Sunday, August 22, 2010

Dealing in lies

As others have pointed out, John Geddes' piece on how the RCMP was ordered not to be honest about the positive effects of Insite is well worth a read. But it's worth noting that the RCMP angle is just one piece of the story as to how the Cons have manipulated public discussion on the issue of drug policy - as one can see by examining how the groups commissioned to do the RCMP's dirty work have been treated by the Harper government.

Here's Geddes on the background to one of the flawed reports criticizing research on Insite which the RCMP acknowledged to have been improperly commissioned:
The RCMP asked for two more reports, by Garth Davies, a criminology professor at Simon Fraser University, and Colin Mangham, research director of the Drug Prevention Network of Canada, a group opposed to Insite’s harm-reduction model, founded by former Conservative MP Randy White. Both were sharply critical of the academic literature. Mangham faulted the research into Insite for failing to discuss the fact that “only a small percentage of IV drug users use Insite for even a majority of their injections.” Davies cast doubt on the statistical validity of the whole body of research into safe injection facilities, including those in Europe. But neither review was published in a peer-reviewed journal, the usual sign that an academic paper stands up to expert scrutiny.
By last October, the RCMP seemed ready to fess up to the shortcomings of its bid to generate critiques of the centre’s research. “Soon after Insite was opened, the RCMP commissioned several reviews on the impact of supervised injecting facilities, including Insite,” Harriman said in his email proposing “messaging” for a joint media release. “These reviews, conducted by Cohen and Corrado, concluded that supervised injecting facilities, including Insite, were associated with positive impacts. Subsequent reviews were commissioned by the RCMP or one of its affiliates (i.e. the Addictive Drug Information Council) to provide an alternative analysis of the existing [supervised injection facility] research. The RCMP recognizes that these reviews did not meet conventional academic standards.” Harriman’s email admits the police should never have waded into the debate: “The RCMP is not qualified to comment or engage in discussion over the merits of this research.”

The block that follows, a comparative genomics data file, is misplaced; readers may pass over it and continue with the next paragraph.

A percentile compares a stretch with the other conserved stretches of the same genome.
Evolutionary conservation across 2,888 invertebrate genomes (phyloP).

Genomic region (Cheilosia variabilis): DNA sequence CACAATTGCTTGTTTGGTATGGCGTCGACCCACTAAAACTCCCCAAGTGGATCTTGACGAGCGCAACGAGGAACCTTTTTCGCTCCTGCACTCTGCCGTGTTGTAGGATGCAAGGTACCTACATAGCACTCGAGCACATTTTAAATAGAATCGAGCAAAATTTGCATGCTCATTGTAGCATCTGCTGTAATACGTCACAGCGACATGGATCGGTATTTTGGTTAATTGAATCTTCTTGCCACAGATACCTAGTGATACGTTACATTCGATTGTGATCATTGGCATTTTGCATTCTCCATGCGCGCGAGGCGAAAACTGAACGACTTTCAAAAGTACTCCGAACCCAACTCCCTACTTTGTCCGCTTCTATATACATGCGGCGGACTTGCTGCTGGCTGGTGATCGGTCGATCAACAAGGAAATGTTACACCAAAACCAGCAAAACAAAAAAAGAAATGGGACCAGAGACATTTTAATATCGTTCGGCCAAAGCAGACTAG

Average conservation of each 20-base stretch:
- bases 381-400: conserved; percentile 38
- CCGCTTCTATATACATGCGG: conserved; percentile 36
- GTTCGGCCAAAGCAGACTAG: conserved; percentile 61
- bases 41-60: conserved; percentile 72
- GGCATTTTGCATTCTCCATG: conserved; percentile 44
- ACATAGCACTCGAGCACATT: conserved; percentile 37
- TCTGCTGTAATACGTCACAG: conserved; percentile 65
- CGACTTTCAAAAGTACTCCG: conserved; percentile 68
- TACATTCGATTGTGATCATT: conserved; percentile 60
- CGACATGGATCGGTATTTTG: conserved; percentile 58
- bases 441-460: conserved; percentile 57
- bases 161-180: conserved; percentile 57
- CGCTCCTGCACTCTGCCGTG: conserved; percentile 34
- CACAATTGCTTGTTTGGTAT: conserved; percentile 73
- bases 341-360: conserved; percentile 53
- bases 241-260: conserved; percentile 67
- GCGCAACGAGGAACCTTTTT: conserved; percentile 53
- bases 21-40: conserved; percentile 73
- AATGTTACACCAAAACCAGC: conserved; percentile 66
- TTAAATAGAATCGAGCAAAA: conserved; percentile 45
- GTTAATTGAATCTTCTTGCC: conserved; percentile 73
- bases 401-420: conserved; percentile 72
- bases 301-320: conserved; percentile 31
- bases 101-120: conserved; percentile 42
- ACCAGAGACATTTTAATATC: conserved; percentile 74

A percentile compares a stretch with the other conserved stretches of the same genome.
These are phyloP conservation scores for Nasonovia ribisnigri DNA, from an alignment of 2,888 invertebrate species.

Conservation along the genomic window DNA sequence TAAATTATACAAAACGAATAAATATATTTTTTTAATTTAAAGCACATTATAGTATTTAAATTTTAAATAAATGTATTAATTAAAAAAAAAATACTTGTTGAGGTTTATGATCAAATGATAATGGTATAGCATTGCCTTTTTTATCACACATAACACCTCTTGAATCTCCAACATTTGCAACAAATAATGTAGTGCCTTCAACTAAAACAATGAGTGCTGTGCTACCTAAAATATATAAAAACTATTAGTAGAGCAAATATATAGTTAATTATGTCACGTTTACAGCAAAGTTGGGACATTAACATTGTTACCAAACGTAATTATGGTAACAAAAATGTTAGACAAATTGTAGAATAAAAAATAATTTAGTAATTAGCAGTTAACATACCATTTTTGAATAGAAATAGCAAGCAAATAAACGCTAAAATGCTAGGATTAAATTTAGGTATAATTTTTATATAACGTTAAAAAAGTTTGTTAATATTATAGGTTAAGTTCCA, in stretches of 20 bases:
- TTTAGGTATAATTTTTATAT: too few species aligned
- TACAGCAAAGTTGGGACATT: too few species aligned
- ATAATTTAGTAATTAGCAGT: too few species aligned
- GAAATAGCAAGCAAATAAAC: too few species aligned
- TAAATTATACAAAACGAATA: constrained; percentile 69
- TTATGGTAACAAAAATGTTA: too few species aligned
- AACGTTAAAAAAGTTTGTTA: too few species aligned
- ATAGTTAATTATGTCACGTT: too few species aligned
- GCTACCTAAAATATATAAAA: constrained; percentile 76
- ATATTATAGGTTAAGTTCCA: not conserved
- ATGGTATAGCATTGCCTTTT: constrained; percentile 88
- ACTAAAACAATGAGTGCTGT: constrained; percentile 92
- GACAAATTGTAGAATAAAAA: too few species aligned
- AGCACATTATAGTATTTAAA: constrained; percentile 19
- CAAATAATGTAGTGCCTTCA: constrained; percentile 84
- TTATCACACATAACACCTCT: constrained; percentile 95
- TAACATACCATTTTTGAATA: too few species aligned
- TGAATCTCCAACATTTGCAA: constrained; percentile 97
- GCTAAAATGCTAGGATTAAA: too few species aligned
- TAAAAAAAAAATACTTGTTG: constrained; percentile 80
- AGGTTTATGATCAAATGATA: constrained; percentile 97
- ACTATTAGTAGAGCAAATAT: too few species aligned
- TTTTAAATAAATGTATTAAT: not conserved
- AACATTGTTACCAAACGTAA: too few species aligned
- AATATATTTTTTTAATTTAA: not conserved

Senior RCMP officers might have been ready back in 2008 to acknowledge the “extensive body” of studies on the benefits of supervised injection sites, but federal cabinet ministers have never accepted anything of the sort. A key figure in the saga is Clement. At the 2007 annual meeting of the Canadian Medical Association, he took the doctors to task over the CMA’s support for Insite. Clement claimed there was “academic debate going on” over the research into supervised injection, and alluded to new studies “questioning of the research that has already taken place.”

It’s likely he was referring to the critique of Insite produced for the RCMP, given that his remarks came a few months after Mangham’s review was posted on the Internet.
What Geddes doesn't cover, however, is the fact that while the RCMP has recognized that the research from Mangham and his group fell short, the Cons have done nothing of the sort after using it to manufacture dissent about the effectiveness of Insite. In fact, at last notice the Drug Prevention Network of Canada was still one of the Harper government's hand-picked participants in its advisory committee on drugs.

Which is to say that the RCMP's genuine effort to wrestle with the question of what to do about its involvement in a flawed study stands in stark contrast to what the Harper Cons have done. Indeed, this serves as another example of the Cons encouraging the development of policy by biased and well-connected parties based on inaccurate information. And there's little reason to think that the RCMP will improve their willingness to make decisions based on sound evidence as long as they're taking instructions from a government so averse to reality.

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